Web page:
3. Interesting analogy…thought provoking. I only occasionally dabble in macro, so I am not sure if I would be considered a pitcher in that scenario at all. I haven’t thrown enough pitches yet I suppose.

    I like all of these images. My favorite is the last one.

    Comment by Laurie | June 29, 2009 | Reply

  4. Thanks guys!

    Overall, in the world of macro photography I do think that the creativity has become much much better over the past few years and it use to be a constant, but seems to really be lagging right now.
    Maybe it’s just me and I am not looking in the right areas.

    Massimo, I sure do love some of those older images that had that tinting, … whether it was added later or during the initial process.
    The last image had color running throughout the entire image.
    All that I did was to remove all the colors, leaving the cyan/green that already existed, and then removing a small percentage of the cyan/green, leaving only a hint of color.
    I will continue to throw those knuckleballs! :)

    Monique, … your macros are the type that I enjoy viewing.
    They are refreshing, … different, … and I love “different”!

    Laurie, … you are a pitcher. You enjoy pitching.
    The thing is to learn a few pitches, … to master them, … and then start adding a few more pitches and mastering them as well.
    Continue to do this, and your arm will have a longer life! ;)

    Thanks again,

    Comment by macroartinnature | June 29, 2009 | Reply

  5. great analogy– I think the ‘umps’ need to be rotated a bit more often (in photography forums anyways) as they more or less set the rules of the game, and that is always so subjective. As with baseball, even if a few peeps in the stands disagree with the call, the ump has the final say. I’ve long believed that most forums really don’t foster creativity and originality and imo it should be applauded!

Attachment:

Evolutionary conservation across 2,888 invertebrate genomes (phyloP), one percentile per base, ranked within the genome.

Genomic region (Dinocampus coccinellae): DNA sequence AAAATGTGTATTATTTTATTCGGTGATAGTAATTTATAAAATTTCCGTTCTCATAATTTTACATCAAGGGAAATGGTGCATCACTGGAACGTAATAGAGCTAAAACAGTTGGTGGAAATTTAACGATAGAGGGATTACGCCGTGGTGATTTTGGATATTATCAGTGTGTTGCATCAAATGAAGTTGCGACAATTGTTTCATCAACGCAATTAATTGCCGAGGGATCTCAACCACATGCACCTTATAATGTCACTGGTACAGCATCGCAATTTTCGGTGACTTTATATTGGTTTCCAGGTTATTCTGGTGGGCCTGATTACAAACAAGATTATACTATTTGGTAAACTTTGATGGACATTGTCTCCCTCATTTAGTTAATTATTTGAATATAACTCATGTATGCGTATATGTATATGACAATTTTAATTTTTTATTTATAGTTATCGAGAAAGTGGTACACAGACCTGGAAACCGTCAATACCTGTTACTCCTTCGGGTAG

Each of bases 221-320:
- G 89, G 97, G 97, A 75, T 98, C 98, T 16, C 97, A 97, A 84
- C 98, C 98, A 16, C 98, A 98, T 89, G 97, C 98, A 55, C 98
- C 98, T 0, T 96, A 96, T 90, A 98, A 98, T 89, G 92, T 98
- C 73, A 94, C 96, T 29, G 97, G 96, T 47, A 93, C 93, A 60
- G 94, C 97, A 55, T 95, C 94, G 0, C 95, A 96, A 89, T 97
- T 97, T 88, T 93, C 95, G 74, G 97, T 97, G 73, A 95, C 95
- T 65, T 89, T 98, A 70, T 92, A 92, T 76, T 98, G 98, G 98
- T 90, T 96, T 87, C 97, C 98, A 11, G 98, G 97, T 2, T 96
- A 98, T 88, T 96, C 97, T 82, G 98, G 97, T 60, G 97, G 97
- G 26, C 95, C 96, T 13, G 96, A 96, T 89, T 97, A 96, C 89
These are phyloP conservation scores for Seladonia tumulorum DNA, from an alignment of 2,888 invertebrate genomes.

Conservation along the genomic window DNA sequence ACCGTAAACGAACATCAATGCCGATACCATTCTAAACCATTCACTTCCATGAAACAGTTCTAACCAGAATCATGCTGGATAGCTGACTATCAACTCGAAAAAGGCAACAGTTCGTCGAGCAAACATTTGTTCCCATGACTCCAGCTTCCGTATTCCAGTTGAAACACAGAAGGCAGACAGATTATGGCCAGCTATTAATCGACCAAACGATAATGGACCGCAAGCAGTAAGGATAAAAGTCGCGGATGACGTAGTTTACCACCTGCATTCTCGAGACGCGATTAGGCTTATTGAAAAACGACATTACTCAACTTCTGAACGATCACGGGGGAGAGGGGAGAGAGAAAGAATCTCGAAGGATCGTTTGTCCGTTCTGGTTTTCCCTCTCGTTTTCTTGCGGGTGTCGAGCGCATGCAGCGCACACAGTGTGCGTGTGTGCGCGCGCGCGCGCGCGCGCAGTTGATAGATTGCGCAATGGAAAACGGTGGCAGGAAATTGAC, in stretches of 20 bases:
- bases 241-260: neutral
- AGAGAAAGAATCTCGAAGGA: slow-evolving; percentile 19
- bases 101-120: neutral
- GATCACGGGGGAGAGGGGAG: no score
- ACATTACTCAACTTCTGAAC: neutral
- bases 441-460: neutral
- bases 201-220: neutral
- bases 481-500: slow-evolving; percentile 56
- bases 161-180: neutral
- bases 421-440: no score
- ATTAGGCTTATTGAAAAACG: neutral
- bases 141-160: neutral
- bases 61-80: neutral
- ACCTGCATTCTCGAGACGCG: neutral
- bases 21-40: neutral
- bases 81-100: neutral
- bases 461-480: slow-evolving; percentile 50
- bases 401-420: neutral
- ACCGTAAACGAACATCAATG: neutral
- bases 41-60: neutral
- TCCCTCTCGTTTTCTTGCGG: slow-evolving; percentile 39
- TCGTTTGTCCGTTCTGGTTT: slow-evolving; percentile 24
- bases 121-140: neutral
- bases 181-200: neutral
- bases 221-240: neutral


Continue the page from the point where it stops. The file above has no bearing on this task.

Ok, where’s the hot dogs ;)

    Comment by Cindy M. | June 30, 2009 | Reply

  6. btw, forgot to add I really like your knuckleballs

    Comment by Cindy M. | June 30, 2009 | Reply

  7. This just may be the best post I have read in months. I immediately saw myself as a fastball pitcher with just an occasional junk pitch thrown into the mix to keep the hitter honest. Oh the junk pitch may vary – a slider here, a change-up there, maybe even a knuckler or fork ball, a spitter, nah, not me! But only rarely do I deviate from the good old fastball. Time to change that! Thanks!

    Comment by edvatza | June 30, 2009 | Reply

  8. Number 4 is killer man. Keep up the good work.

    Comment by Mark | June 30, 2009 | Reply

  9. Cindy, … Edward, … Mark, ….. thanks you guys.
    Really appreciate your time and thoughts.

    Take it easy gang,

    Comment by macroartinnature | July 1, 2009 | Reply

  10. What…No spitter !!

    Great post Michael !!

    Comment by Bernie Kasper | July 13, 2009 | Reply